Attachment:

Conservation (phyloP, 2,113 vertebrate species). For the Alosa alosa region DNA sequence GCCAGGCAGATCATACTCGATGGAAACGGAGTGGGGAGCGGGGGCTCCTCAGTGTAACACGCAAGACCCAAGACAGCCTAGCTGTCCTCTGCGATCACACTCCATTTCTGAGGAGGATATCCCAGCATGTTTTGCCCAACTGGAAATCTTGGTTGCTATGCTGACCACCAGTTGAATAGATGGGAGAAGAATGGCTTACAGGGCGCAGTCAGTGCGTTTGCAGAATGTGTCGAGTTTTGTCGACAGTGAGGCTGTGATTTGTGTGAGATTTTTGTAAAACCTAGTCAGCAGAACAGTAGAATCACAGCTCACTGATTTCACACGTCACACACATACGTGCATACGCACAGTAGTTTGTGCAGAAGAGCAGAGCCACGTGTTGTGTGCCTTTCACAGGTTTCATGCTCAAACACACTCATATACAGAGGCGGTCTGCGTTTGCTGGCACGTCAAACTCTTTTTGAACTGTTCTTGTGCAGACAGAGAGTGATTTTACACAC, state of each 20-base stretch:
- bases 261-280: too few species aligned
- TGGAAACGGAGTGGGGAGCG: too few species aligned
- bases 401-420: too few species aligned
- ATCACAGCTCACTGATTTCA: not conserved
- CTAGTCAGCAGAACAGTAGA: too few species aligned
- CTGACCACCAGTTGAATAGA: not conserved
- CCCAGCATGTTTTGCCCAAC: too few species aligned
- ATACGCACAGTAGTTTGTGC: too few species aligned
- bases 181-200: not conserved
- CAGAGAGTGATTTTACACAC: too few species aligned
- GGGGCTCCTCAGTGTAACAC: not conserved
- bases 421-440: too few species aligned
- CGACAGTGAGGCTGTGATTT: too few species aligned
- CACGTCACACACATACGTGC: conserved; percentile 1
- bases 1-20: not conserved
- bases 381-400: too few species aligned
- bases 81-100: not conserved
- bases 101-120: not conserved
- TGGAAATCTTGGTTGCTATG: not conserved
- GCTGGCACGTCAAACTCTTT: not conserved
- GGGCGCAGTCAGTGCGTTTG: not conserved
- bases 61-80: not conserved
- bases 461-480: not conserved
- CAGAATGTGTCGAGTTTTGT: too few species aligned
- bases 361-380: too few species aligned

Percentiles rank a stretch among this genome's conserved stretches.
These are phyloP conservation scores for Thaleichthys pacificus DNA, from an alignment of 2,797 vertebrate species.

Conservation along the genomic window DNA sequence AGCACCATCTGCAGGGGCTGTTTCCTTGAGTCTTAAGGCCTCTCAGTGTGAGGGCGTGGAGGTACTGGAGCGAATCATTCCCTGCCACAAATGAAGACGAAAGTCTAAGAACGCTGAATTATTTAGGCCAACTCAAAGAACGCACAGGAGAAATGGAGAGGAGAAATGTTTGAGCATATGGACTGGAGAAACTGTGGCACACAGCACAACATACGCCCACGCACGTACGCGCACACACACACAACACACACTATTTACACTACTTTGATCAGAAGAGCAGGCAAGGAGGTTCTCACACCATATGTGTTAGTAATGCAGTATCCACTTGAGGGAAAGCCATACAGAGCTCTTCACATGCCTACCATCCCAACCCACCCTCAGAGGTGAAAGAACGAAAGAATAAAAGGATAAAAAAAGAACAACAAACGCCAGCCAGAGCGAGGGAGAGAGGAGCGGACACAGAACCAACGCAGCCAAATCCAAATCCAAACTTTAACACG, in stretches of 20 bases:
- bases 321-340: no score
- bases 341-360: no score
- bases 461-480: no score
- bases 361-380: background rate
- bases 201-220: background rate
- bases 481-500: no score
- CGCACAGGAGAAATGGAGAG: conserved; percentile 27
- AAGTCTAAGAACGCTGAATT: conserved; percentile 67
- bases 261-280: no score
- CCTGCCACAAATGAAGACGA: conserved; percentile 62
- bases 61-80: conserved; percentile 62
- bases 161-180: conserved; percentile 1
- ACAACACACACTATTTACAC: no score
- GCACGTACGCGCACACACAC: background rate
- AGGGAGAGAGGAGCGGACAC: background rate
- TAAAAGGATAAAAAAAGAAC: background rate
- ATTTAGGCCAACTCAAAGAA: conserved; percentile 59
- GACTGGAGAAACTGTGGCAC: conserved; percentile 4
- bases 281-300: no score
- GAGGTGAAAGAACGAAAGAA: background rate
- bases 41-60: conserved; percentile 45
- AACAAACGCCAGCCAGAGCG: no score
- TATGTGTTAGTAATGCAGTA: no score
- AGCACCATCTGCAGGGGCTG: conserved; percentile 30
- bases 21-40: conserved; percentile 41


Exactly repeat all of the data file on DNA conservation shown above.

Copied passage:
Conservation (phyloP, 2,113 vertebrate species). For the Alosa alosa region DNA sequence GCCAGGCAGATCATACTCGATGGAAACGGAGTGGGGAGCGGGGGCTCCTCAGTGTAACACGCAAGACCCAAGACAGCCTAGCTGTCCTCTGCGATCACACTCCATTTCTGAGGAGGATATCCCAGCATGTTTTGCCCAACTGGAAATCTTGGTTGCTATGCTGACCACCAGTTGAATAGATGGGAGAAGAATGGCTTACAGGGCGCAGTCAGTGCGTTTGCAGAATGTGTCGAGTTTTGTCGACAGTGAGGCTGTGATTTGTGTGAGATTTTTGTAAAACCTAGTCAGCAGAACAGTAGAATCACAGCTCACTGATTTCACACGTCACACACATACGTGCATACGCACAGTAGTTTGTGCAGAAGAGCAGAGCCACGTGTTGTGTGCCTTTCACAGGTTTCATGCTCAAACACACTCATATACAGAGGCGGTCTGCGTTTGCTGGCACGTCAAACTCTTTTTGAACTGTTCTTGTGCAGACAGAGAGTGATTTTACACAC, state of each 20-base stretch:
- bases 261-280: too few species aligned
- TGGAAACGGAGTGGGGAGCG: too few species aligned
- bases 401-420: too few species aligned
- ATCACAGCTCACTGATTTCA: not conserved
- CTAGTCAGCAGAACAGTAGA: too few species aligned
- CTGACCACCAGTTGAATAGA: not conserved
- CCCAGCATGTTTTGCCCAAC: too few species aligned
- ATACGCACAGTAGTTTGTGC: too few species aligned
- bases 181-200: not conserved
- CAGAGAGTGATTTTACACAC: too few species aligned
- GGGGCTCCTCAGTGTAACAC: not conserved
- bases 421-440: too few species aligned
- CGACAGTGAGGCTGTGATTT: too few species aligned
- CACGTCACACACATACGTGC: conserved; percentile 1
- bases 1-20: not conserved
- bases 381-400: too few species aligned
- bases 81-100: not conserved
- bases 101-120: not conserved
- TGGAAATCTTGGTTGCTATG: not conserved
- GCTGGCACGTCAAACTCTTT: not conserved
- GGGCGCAGTCAGTGCGTTTG: not conserved
- bases 61-80: not conserved
- bases 461-480: not conserved
- CAGAATGTGTCGAGTTTTGT: too few species aligned
- bases 361-380: too few species aligned

Percentiles rank a stretch among this genome's conserved stretches.
These are phyloP conservation scores for Thaleichthys pacificus DNA, from an alignment of 2,797 vertebrate species.

Conservation along the genomic window DNA sequence AGCACCATCTGCAGGGGCTGTTTCCTTGAGTCTTAAGGCCTCTCAGTGTGAGGGCGTGGAGGTACTGGAGCGAATCATTCCCTGCCACAAATGAAGACGAAAGTCTAAGAACGCTGAATTATTTAGGCCAACTCAAAGAACGCACAGGAGAAATGGAGAGGAGAAATGTTTGAGCATATGGACTGGAGAAACTGTGGCACACAGCACAACATACGCCCACGCACGTACGCGCACACACACACAACACACACTATTTACACTACTTTGATCAGAAGAGCAGGCAAGGAGGTTCTCACACCATATGTGTTAGTAATGCAGTATCCACTTGAGGGAAAGCCATACAGAGCTCTTCACATGCCTACCATCCCAACCCACCCTCAGAGGTGAAAGAACGAAAGAATAAAAGGATAAAAAAAGAACAACAAACGCCAGCCAGAGCGAGGGAGAGAGGAGCGGACACAGAACCAACGCAGCCAAATCCAAATCCAAACTTTAACACG, in stretches of 20 bases:
- bases 321-340: no score
- bases 341-360: no score
- bases 461-480: no score
- bases 361-380: background rate
- bases 201-220: background rate
- bases 481-500: no score
- CGCACAGGAGAAATGGAGAG: conserved; percentile 27
- AAGTCTAAGAACGCTGAATT: conserved; percentile 67
- bases 261-280: no score
- CCTGCCACAAATGAAGACGA: conserved; percentile 62
- bases 61-80: conserved; percentile 62
- bases 161-180: conserved; percentile 1
- ACAACACACACTATTTACAC: no score
- GCACGTACGCGCACACACAC: background rate
- AGGGAGAGAGGAGCGGACAC: background rate
- TAAAAGGATAAAAAAAGAAC: background rate
- ATTTAGGCCAACTCAAAGAA: conserved; percentile 59
- GACTGGAGAAACTGTGGCAC: conserved; percentile 4
- bases 281-300: no score
- GAGGTGAAAGAACGAAAGAA: background rate
- bases 41-60: conserved; percentile 45
- AACAAACGCCAGCCAGAGCG: no score
- TATGTGTTAGTAATGCAGTA: no score
- AGCACCATCTGCAGGGGCTG: conserved; percentile 30
- bases 21-40: conserved; percentile 41